Disturbing the peace is a minor criminal offense that may be charged when someone makes excessive noise, especially in a residential area, such as by operation of any tool, equipment, vehicle, electronic device, set, instrument, television, phonograph, machine or other noise- or sound-producing device. Local laws vary, so they should be consulted for specific requirements in your area.
In some cases, an activity may only disturb a particular individiual, and the remedy would be a private nuisance claim in which injunctive relief and/or damages may be recovered.
The following is an example of a state statute dealing with disturbing the peace:
"Elements of Disturbing the Peace: It shall be unlawful for any person to:
- Make, continue, maintain or cause to be made or continued any excessive, unnecessary, unreasonable or unusually loud noise or any noise in such manner as to annoy, offend, disturb, injure or endanger the comfort, repose, health, peace or safety of any reasonable person of normal auditory sensitivity residing in the area.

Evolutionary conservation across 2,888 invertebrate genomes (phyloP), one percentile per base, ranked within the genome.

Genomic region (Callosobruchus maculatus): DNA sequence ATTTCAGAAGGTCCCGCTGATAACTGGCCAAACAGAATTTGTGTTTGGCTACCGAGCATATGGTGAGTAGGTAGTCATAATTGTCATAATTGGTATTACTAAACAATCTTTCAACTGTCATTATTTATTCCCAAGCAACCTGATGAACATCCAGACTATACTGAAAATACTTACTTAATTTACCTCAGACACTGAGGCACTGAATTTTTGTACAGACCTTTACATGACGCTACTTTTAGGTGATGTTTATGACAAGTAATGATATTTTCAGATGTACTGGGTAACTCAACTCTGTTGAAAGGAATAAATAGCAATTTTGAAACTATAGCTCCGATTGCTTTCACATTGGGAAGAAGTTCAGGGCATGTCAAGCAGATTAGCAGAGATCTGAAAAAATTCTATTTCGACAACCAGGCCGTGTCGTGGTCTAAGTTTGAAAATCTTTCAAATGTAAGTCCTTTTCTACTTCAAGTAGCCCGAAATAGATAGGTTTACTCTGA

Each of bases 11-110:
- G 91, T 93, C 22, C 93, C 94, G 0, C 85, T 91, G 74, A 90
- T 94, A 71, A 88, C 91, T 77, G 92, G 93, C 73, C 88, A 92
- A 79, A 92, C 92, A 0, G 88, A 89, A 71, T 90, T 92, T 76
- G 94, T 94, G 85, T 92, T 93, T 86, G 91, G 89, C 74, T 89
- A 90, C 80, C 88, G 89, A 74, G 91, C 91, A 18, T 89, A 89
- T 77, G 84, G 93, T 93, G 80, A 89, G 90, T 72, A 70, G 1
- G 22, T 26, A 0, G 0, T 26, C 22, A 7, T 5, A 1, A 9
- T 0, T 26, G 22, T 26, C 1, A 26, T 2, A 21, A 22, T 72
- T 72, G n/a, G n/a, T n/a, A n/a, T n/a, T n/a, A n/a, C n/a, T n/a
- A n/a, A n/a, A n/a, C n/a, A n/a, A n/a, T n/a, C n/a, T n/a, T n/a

- Use, operate or permit the use or operation of any electronic device, radio receiving set, television, musical instrument, phonograph or other machine or device for the producing or reproducing of sound in such manner as to disturb the peace, quiet and comfort of any reasonable person of normal auditory sensitivity inhabiting the area.
- Congregate because of, participate in or be in any party or gathering of people from which sound emanates of a sufficient volume so as to disturb the peace, quiet or repose of any reasonable person of normal auditory sensitivity residing in any residential area. No person shall visit or remain within any residential dwelling unit wherein such party or gathering is taking place except persons who have gone there for the sole purpose of abating said disturbance. A police officer may order all persons present in any group or gathering from the dwelling unit to immediately disperse in lieu of being charged under this Section."